History

A brief history of Crawley Camera Club

The beginnings of Crawley Camera Club go back to 1961 it was then known as the ‘Ifield and District Camera Club’. The original meeting places were in the Ifield Community centre and later in a school hut. Some time later a Nissen Hut in Tilgate forest (vacated by the Canadian forces after the war), was made available by Crawley Council. The club rented one of these.

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Meeting in the old hut

A darkroom was installed and studio activities were a regular feature. One night during a photo session the heater which ran on paraffin, exploded, covering the model with sooty spots! However, the club continued to thrive and in April 1981 moved to one half of a bigger Nissen Hut on the same site.

In early 1987 the club expanded into the other half of the hut to enlarge the studio area. The dividing wall was removed and construction of the new studio was just getting under way when disaster struck. The great storm of 1987 hit the south of England. Most of the huts, being around trees, were damaged and some were totally destroyed. The Camera Club hut escaped with no serious damage, but the electricity to the huts was supplied by overhead cables which were demolished by falling trees, and as the trees fell the roots destroyed the water supply and the drainage system. The site was totally closed until trees could be cleared and the site made safe but this was not a high priority. At this time the club membership was 99.

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Studio evening at the old hut

After much debate the Council decided to replace the Nissen Huts with purpose built huts at an estimated cost of £500,000 (all 30 or so huts were occupied by hobby groups and clubs of all kinds). The Tilgate Forest Recreation Centre, of which the huts are a major part is a unique venture by Crawley Council and one of which they are rightly proud.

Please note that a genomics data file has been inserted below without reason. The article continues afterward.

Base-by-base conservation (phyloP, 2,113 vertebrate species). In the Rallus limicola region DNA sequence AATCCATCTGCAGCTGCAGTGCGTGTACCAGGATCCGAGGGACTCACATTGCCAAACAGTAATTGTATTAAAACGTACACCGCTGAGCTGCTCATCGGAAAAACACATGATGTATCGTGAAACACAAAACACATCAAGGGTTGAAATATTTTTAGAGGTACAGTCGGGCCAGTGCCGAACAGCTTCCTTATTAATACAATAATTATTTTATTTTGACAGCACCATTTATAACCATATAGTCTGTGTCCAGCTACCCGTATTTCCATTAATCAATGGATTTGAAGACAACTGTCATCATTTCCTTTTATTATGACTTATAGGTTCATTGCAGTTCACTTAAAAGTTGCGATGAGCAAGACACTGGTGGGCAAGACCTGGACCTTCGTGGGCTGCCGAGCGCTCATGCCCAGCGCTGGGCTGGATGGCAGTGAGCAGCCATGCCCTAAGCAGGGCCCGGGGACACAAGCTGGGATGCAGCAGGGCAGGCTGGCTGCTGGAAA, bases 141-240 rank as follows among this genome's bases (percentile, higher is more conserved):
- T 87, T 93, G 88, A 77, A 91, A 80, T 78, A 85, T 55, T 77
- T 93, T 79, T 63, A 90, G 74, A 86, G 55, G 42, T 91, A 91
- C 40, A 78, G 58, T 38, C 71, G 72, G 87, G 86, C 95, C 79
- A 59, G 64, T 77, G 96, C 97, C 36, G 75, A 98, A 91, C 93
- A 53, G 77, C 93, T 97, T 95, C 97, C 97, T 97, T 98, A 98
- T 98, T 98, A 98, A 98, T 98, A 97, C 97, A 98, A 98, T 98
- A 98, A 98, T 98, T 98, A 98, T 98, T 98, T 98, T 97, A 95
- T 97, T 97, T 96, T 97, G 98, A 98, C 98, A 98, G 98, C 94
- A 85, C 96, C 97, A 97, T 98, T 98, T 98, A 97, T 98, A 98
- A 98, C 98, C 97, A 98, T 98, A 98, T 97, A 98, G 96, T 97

During the next two years we were without our permanent premises.

During this time we met in various halls around the town and suffered the unusual (for us) problems of caretakers flashing the lights at precisely 10pm, double booked halls and last minute cancellations. This affected our membership which fell to less than 20.

The plans for redevelopment were eventually revealed. We were excited at the prospect of a brand new hut, and even with our reduced membership we were confident enough to commit ourselves to taking on one of the bigger huts. We had to wait while they were built, which involved much moving of equipment between huts as clearance and demolition took place. Our old hut was used as a temporary store for weight lifting kit belonging to the Bar Bell Club, until it too was demolished, and when our present hut was built it was used as a workman’s hut for a while.

We moved in at last in April 1989. We now have premises which are unique in the locality. The overall size is about 20 metres by 8 metres. When we moved in it was a mainly a bare shell. Our members worked hard and built a kitchen, darkroom, changing room and lighting store. Our darkroom is equipped for colour and black and white work, and our studio has available a good selection of lighting equipment.

Some time after we had settled in we installed a false ceiling to cover the open rafters. Two thirds of the hut is used mainly for regular meetings and the remainder is a studio area, although we can and do use the whole area as a studio at times. In addition members can use the darkroom or studio at any time.

We meet twice a week throughout the year (because we can !). We are affiliated to both the Sussex and Surrey federation as we are on the borders of both counties. Since 1993 we have held an annual exhibition of members’ work in public locations around Crawley. In recent years it has been a regular event at “the Hawth”.

Club members can keep in contact via Facebook, Twitter and Flickr online groups. And our website provides access to current and historical information for an international audience.

In March 2020 the Covid pandemic meant that the Club (along with most of the UK) could not meet together at the Hut – and we introduced an online programme to keep our members involved in photographic challenges, competitions and talks from speakers from across the UK. The use of Zoom and our online photo competition platforms was a success in keeping in contact and attracting new members over the difficult period – and is now a part of Club programmes – with a mix of Hut meetings and online events to keep our activities fresh and convenient.